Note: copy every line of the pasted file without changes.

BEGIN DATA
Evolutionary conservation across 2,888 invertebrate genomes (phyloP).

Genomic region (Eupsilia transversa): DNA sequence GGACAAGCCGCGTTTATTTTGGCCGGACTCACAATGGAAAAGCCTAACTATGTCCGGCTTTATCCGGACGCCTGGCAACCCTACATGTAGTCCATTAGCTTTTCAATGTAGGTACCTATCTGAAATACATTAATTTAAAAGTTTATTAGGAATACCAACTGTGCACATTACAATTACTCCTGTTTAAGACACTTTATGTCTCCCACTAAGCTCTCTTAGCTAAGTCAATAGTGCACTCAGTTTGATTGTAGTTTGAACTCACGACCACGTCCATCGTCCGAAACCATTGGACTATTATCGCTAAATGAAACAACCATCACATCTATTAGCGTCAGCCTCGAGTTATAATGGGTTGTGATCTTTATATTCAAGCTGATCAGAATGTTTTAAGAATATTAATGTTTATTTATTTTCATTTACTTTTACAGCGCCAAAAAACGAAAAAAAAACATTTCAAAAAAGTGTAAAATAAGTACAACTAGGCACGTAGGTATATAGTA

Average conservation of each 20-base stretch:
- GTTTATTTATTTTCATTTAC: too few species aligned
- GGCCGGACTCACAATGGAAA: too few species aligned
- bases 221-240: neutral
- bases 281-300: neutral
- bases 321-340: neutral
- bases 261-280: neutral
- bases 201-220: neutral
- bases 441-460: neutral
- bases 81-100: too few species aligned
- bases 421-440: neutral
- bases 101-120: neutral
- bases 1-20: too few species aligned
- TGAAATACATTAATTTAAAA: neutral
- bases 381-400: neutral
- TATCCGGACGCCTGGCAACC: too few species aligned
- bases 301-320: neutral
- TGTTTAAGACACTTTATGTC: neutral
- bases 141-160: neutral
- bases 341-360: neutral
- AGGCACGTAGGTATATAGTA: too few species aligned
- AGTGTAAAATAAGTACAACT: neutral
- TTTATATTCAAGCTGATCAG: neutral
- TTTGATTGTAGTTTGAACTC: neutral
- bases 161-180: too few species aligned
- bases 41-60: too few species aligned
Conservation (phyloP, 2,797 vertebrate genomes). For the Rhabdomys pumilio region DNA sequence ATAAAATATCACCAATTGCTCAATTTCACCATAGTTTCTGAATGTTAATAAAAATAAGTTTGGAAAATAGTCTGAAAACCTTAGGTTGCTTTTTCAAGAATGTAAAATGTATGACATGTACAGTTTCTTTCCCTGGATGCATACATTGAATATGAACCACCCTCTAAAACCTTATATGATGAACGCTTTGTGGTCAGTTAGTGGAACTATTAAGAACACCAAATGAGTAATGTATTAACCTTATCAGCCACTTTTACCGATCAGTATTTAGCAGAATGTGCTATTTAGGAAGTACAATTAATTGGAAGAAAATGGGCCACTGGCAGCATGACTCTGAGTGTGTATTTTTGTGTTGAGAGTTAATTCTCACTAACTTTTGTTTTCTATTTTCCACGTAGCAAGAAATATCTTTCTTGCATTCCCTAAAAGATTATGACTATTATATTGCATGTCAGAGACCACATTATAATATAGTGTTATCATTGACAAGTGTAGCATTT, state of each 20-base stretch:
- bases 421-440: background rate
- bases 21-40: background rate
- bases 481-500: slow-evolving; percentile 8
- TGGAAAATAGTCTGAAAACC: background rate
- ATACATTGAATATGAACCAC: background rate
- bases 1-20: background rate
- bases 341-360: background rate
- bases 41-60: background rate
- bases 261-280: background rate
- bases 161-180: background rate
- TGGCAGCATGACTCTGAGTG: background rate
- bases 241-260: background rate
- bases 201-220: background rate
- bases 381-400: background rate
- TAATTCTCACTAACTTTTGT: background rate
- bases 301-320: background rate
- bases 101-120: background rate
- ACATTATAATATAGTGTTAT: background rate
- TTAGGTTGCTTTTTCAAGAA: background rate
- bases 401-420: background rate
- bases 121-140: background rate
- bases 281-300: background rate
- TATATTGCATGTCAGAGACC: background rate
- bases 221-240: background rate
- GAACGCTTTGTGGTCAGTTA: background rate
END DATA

Evolutionary conservation across 2,888 invertebrate genomes (phyloP).

Genomic region (Eupsilia transversa): DNA sequence GGACAAGCCGCGTTTATTTTGGCCGGACTCACAATGGAAAAGCCTAACTATGTCCGGCTTTATCCGGACGCCTGGCAACCCTACATGTAGTCCATTAGCTTTTCAATGTAGGTACCTATCTGAAATACATTAATTTAAAAGTTTATTAGGAATACCAACTGTGCACATTACAATTACTCCTGTTTAAGACACTTTATGTCTCCCACTAAGCTCTCTTAGCTAAGTCAATAGTGCACTCAGTTTGATTGTAGTTTGAACTCACGACCACGTCCATCGTCCGAAACCATTGGACTATTATCGCTAAATGAAACAACCATCACATCTATTAGCGTCAGCCTCGAGTTATAATGGGTTGTGATCTTTATATTCAAGCTGATCAGAATGTTTTAAGAATATTAATGTTTATTTATTTTCATTTACTTTTACAGCGCCAAAAAACGAAAAAAAAACATTTCAAAAAAGTGTAAAATAAGTACAACTAGGCACGTAGGTATATAGTA

Average conservation of each 20-base stretch:
- GTTTATTTATTTTCATTTAC: too few species aligned
- GGCCGGACTCACAATGGAAA: too few species aligned
- bases 221-240: neutral
- bases 281-300: neutral
- bases 321-340: neutral
- bases 261-280: neutral
- bases 201-220: neutral
- bases 441-460: neutral
- bases 81-100: too few species aligned
- bases 421-440: neutral
- bases 101-120: neutral
- bases 1-20: too few species aligned
- TGAAATACATTAATTTAAAA: neutral
- bases 381-400: neutral
- TATCCGGACGCCTGGCAACC: too few species aligned
- bases 301-320: neutral
- TGTTTAAGACACTTTATGTC: neutral
- bases 141-160: neutral
- bases 341-360: neutral
- AGGCACGTAGGTATATAGTA: too few species aligned
- AGTGTAAAATAAGTACAACT: neutral
- TTTATATTCAAGCTGATCAG: neutral
- TTTGATTGTAGTTTGAACTC: neutral
- bases 161-180: too few species aligned
- bases 41-60: too few species aligned
Conservation (phyloP, 2,797 vertebrate genomes). For the Rhabdomys pumilio region DNA sequence ATAAAATATCACCAATTGCTCAATTTCACCATAGTTTCTGAATGTTAATAAAAATAAGTTTGGAAAATAGTCTGAAAACCTTAGGTTGCTTTTTCAAGAATGTAAAATGTATGACATGTACAGTTTCTTTCCCTGGATGCATACATTGAATATGAACCACCCTCTAAAACCTTATATGATGAACGCTTTGTGGTCAGTTAGTGGAACTATTAAGAACACCAAATGAGTAATGTATTAACCTTATCAGCCACTTTTACCGATCAGTATTTAGCAGAATGTGCTATTTAGGAAGTACAATTAATTGGAAGAAAATGGGCCACTGGCAGCATGACTCTGAGTGTGTATTTTTGTGTTGAGAGTTAATTCTCACTAACTTTTGTTTTCTATTTTCCACGTAGCAAGAAATATCTTTCTTGCATTCCCTAAAAGATTATGACTATTATATTGCATGTCAGAGACCACATTATAATATAGTGTTATCATTGACAAGTGTAGCATTT, state of each 20-base stretch:
- bases 421-440: background rate
- bases 21-40: background rate
- bases 481-500: slow-evolving; percentile 8
- TGGAAAATAGTCTGAAAACC: background rate
- ATACATTGAATATGAACCAC: background rate
- bases 1-20: background rate
- bases 341-360: background rate
- bases 41-60: background rate
- bases 261-280: background rate
- bases 161-180: background rate
- TGGCAGCATGACTCTGAGTG: background rate
- bases 241-260: background rate
- bases 201-220: background rate
- bases 381-400: background rate
- TAATTCTCACTAACTTTTGT: background rate
- bases 301-320: background rate
- bases 101-120: background rate
- ACATTATAATATAGTGTTAT: background rate
- TTAGGTTGCTTTTTCAAGAA: background rate
- bases 401-420: background rate
- bases 121-140: background rate
- bases 281-300: background rate
- TATATTGCATGTCAGAGACC: background rate
- bases 221-240: background rate
- GAACGCTTTGTGGTCAGTTA: background rate